Manitowoc Herald-Times from Manitowoc, Wisconsin on August 13, 2017 · B1
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Manitowoc Herald-Times from Manitowoc, Wisconsin · B1

Manitowoc, Wisconsin
Issue Date:
Sunday, August 13, 2017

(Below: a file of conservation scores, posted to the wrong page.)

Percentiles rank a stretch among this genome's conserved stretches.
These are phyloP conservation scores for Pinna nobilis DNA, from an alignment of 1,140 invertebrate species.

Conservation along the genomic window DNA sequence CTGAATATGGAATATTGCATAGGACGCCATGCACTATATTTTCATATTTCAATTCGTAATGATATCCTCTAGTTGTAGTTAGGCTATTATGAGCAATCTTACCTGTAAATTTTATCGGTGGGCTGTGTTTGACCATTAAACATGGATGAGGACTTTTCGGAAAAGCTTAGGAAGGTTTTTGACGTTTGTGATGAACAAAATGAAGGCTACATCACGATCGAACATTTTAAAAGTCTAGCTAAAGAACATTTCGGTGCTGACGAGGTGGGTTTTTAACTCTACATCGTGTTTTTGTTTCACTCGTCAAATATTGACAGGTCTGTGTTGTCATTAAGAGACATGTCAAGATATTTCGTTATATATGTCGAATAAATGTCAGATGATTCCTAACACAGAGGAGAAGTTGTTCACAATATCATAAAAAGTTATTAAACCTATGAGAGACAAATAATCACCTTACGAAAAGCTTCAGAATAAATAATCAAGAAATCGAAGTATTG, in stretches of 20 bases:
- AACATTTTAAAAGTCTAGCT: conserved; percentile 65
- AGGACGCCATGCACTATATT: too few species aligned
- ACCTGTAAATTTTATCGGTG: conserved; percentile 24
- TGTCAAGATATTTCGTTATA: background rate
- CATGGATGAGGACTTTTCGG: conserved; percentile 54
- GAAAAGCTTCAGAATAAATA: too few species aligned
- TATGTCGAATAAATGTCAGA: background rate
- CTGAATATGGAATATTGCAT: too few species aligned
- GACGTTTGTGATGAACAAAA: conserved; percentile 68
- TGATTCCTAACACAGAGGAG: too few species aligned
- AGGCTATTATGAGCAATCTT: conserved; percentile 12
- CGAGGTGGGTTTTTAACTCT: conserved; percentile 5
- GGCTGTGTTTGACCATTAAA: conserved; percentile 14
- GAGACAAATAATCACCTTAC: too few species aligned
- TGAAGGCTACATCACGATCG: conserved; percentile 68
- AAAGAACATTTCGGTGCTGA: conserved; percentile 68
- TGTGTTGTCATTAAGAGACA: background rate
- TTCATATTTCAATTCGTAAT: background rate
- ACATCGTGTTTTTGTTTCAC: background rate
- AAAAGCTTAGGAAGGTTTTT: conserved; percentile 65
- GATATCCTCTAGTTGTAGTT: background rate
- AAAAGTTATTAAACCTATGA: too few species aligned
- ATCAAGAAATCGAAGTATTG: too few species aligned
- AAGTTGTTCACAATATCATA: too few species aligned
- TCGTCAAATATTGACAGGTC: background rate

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HERALD TIMES REPORTER |HTRNEWS.COMSUNDAY,AUGUST13,2017| PAGE 1B v Washington:‘Military option’ alarms Venezuela President Donald Trump says he wouldn’t rule out military action against Venezuela in response to the country’s descent into political chaos after President Nicolas Maduro’s power grab. Venezuela’s government responded by accusing Trump of seeking to destabilize Latin America. Speaking to reporters Friday, Trump bemoaned Venezuela’s growing humanitarian crisis. “We have many options for Venezuela and, by the way, I’m not going to rule out a military option,” Trump volunteered. Venezuela’s government responded Saturday in a statement that called Trump’s talk of a potential military option an act of belligerence and a threat to Latin America’s stability. v Palos Heights, Ill.:$393M won in Mega Millions The Illinois Lottery says a suburban Chicago barbecue restaurant sold the winning ticket for a $393million Mega Millions lottery jackpot The Illinois Lottery said Saturday that someone bought the ticket at Nick’s Barbecue in Palos Heights. The jackpot from Friday’s drawing is the largest in Illinois history. It’s fifth the largest in Mega Millions history. The estimated cash value is $256million plus a $500,000 selling bonus for the retailer. v Mahwah, N.J.:Jewish group sues for boundary An Orthodox Jewish community group is suing a New Jersey town that has moved to block the group from building a religious boundary made up of white plastic piping through town. The Bergen Rockland Eruv Association and two New York residents filed the federal lawsuit Friday against the town of Mahwah. They say the town is violating their constitutionalrights. Some Orthodox Jews consider the boundary, called an eruv, as being needed to allow them to do things like carry keys and push strollers on the Sabbath. Mahwah o cials say the markers violate local laws that prohibit signs on trees, rocks and utility poles, and they will start issuing summonses next week if it isn’t removed. They haven’t commented on the lawsuit. v Italy:Migrant rescue ship halts work after threats Doctors Without Borders said Saturday it is temporarily suspending the activity of its migrant rescue ship because of alleged threats from Libya’s coast guard. The humanitarian group said Italy’s coast guard had informed it on Friday that the Libyan threats pose a security risk. The group added that Libyan authorities declared their own rescue area, extending into international waters, the same day. The Libyan coast guard has become more aggressive in patrolling the coasts where smugglers launch boats crowded with migrants desperate to reach Europe. v Pakistan:Bomb targets military truck, kills 15 Pakistan’s army says “terrorists” have targeted a military truck with a bomb killing eight soldiers and seven civilians in the southwestern city of Quetta. Amilitary statement Saturday said the bomb also wounded 25 people, including 15 civilians. It said incendiary explosives were used in the blast that sparked fires in nearby vehicles. Sarfraz Bugti, the home minister for Baluchistan, said the blast happened near a private hospital but its nature was still being investigated. No group has claimed responsibility. Baluchistan borders Iran and Afghanistan and has been the scene of a low-level insurgency by separatists who want a greater share of the province’s mineral and gas resources. Nation & World Watch From Gannett and wire reports OLGA MALTSEVA/AFP/GETTY IMAGES Activists shelter under a rainbow flag during the gay pride rally Saturday in St. Petersburg, Russia. AWalmart gun display prodding customers to “Own the school year like a hero,” was a prank, the company confirmed Saturday. Walmart spokesman Charles Crowson told USA TODAY the company is “certain” the incident was a ruse, but o ered no other details. Walmart started its own investigation of the incident Wednesday, after a photo of the display spread across Twitter. The photo showed a glass gun case in a Walmart store with a sign on top reading, “Own the school year like a hero,” the store’s back-to-school slogan. The photo drew quick condemnation from people online and the company itself. Over a 24-hour period, the company tweeted out dozens of apologies to individual tweeters, calling the display “terrible,” “definite- ly NOT okay” and a “regretta- ble situation.” Crowson didn’t specify what aspect of the incident was a prank, including whether someone doctored the photo or tampered with the display. He said the company had “several people” working on the investigation, which concluded Friday evening. Walmart: Back-to-school gun display a prank USA TODAY For all the warlike rhetoric between President Donald Trump and North Korean leader Kim Jong Un, neither country is taking action that matches the scary talk. The Pentagon said it has not deployed additional ships, aircraft or troops in response to North Korea’s announcement last week that it plans to launch four missiles into the waters o the coast of Guam, which has a large U.S. military installation. Likewise, North Korea has not announced that it was placing its military on heightened alert, as it has at times in the past, or mobilizing reservists in response to Trump’s repeated vows to unleash a furious attack of unprecedented proportions on the country should it take any aggressive actions. Nor has U.S. ally South Korea made any announcements about mobilizing its troops. “There is little verbal restraint but a great deal of true military restraint,” said Bruce Bennett, an analyst at RAND Corp., a think tank. The decision by the Pentagon not to move forces in the region — or at least publicize any actions — may be designed to lessen the chances of a miscalculation at a time of heightened tensions over North Korea’s apparent breakthrough in developing a nuclear-armed missile capable of striking the U.S. mainland. Avoiding a show of U.S. military force could also signal to North Korea that war is not imminent so it doesn’t feel threatened and lash out. “If Kim Jong Un believes his regime is threatened ... that could cause war,” said David Maxwell, associate director of Georgetown University’s Center for Security Studies. The U.S. military has enough forces near the Korean Peninsula — including Navy ships, 28,000 troops in South Korea and combat aircraft — to re- spond quickly even without additional movements. “Our state of readiness hasn’t changed,” said Marine Capt. Cassandra Gesecki, a spokeswoman for U.S. Pacific Command. “We always maintain a high state of readiness.” In the past, the Pentagon has made shows of force designed to send a message to the North Korean regime. Last month, for example, the Air Force announced it had flown two B-1 bombers over South Korea in response to missile tests conducted by Kim’s regime. Earlier in the year, the Pentagon said it was ordering an aircraft carrier to the Sea of Japan as a signal of resolve in the face of North Korean missile tests. US, N. Korea forces show restraint Jim Michaels USA TODAY No mobilization apparent despite threats of war LIFE Lena Dunham: “Proud of @taylorswift13for her fierce & cutting testimony & her refusal to settle for being treated like property. Her example is powerful.” Nelly Furtado: “Been in several meet n' greets where radio staff attempt to cross lines. Love (Taylor Swift) for fighting 4 women's safety in the workplace." TWEET TALKSTARS SOUND OFF ON TWITTER NELLY FURTADO BY BRAD BARKET, INVISION/AP RYAN M. KELLY/THE DAILY PROGRESS VIA AP People fly into the air as a vehicle drives into protesters demonstrating against a white nationalist rally Saturday in Charlottesville, Va. Right-wing groups were protesting plans to remove a statue of Confederate Gen. Robert E. Lee. lawful assembly” at 11:40a.m., about 20 minutes before the rally was scheduled to begin. Clusters of white nationalist activists and counter-protesters remained, however, raising fears of more clashes. Police then put on gas masks as they stepped up e orts to disperse the crowds, which left the park. McAuli e declared a state of emergency to give local authorities more resources to quell the disturbance. The city’s declaration shutting down the event essentially reversed a federal court injunction Friday night that rejected the city’s earlier attempt to move the event, which turned into a rallying cry for the far right, to another park. The clashes, mainly between white nationalists and anti-fascist groups, broke out as crowds moved toward the park where the Lee statue is located. At one point, dozens of people used wooden poles from their flags and banners as weapons. Others threw trash and bottles into the opposing ranks of protesters as the crowds swelled. Protesters on one side of a 20 patients were taken there and that one had died. The conditions of the other 19 were not yet determined. Videos show a silver Dodge Charger barreling into pedestrians at high speed and slamming into the back of a second vehicle. With the car’s front badly damaged, the driver backs up at high speed for several blocks, then turns left and speeds o�, chased by police. Charlottesville o cials said two people were treated for serious injuries after fights broke out earlier in the lead-up to the rally that city o cials declared an “unlawful assembly.” The violence prompted Gov. Terry McAuli e to declare a state of emergency as armed militia groups ringed Emancipation Park, where the rally was called to protest the planned removal of a statue of Confederate Gen. Robert E. Lee. About 500 protesters among the white nationalist and self- described “alt-right” groups left the park shortly after state police, using megaphones, declared the gathering an “un- CHARLOTTESVILLE , VA . One person was killed and at least 19 injured Saturday when a car crashed into a crowd of peaceful protesters leaving a “Unite the Right” rally that o cials declared an “unlawful assembly.” State o cials said the driver was in custody. The planned rally had already been shut down after bottle-throwing clashes between white nationalist demonstrators, counter-protesters, neo-Nazis and supporters of Black Lives Matter. “I am heartbroken that a life has been lost here,” Charlottesville Mayor Mike Signersaid. Angela Taylor, a public information o cer at the University of Virginia Medical Center told USA TODAY that square held up anti-fascist signs and Black Lives Matter banners, while groups on the other displayed Confederate flags and iron cross banners. Numerous protesters came prepared, wearing helmets and flak jackets and charging into crowds holding plastic riot shields. Before the city declared the rally an unlawful assembly, Charlottesville City Manager Maurice Jones and Interim County Executive Doug Walker issued the emergency declaration for two city jurisdictions to allow o cials to request additional resources if needed to cope with the unfolding events. 1dead, 19 injured as car hits crowd at racist rally Virginia governor declares emergency as ‘Unite the Right’ event turns violent Doug Stanglin and Gabe Cavallaro USA TODAY TRUMP TWEET CALLS FOR UNITY From his vacation at his golf resort in New Jersey, President Donald Trump tweeted: “We ALL must be united & condemn all that hate stands for. There is no place for this kind of violence in America. Lets come together as one!”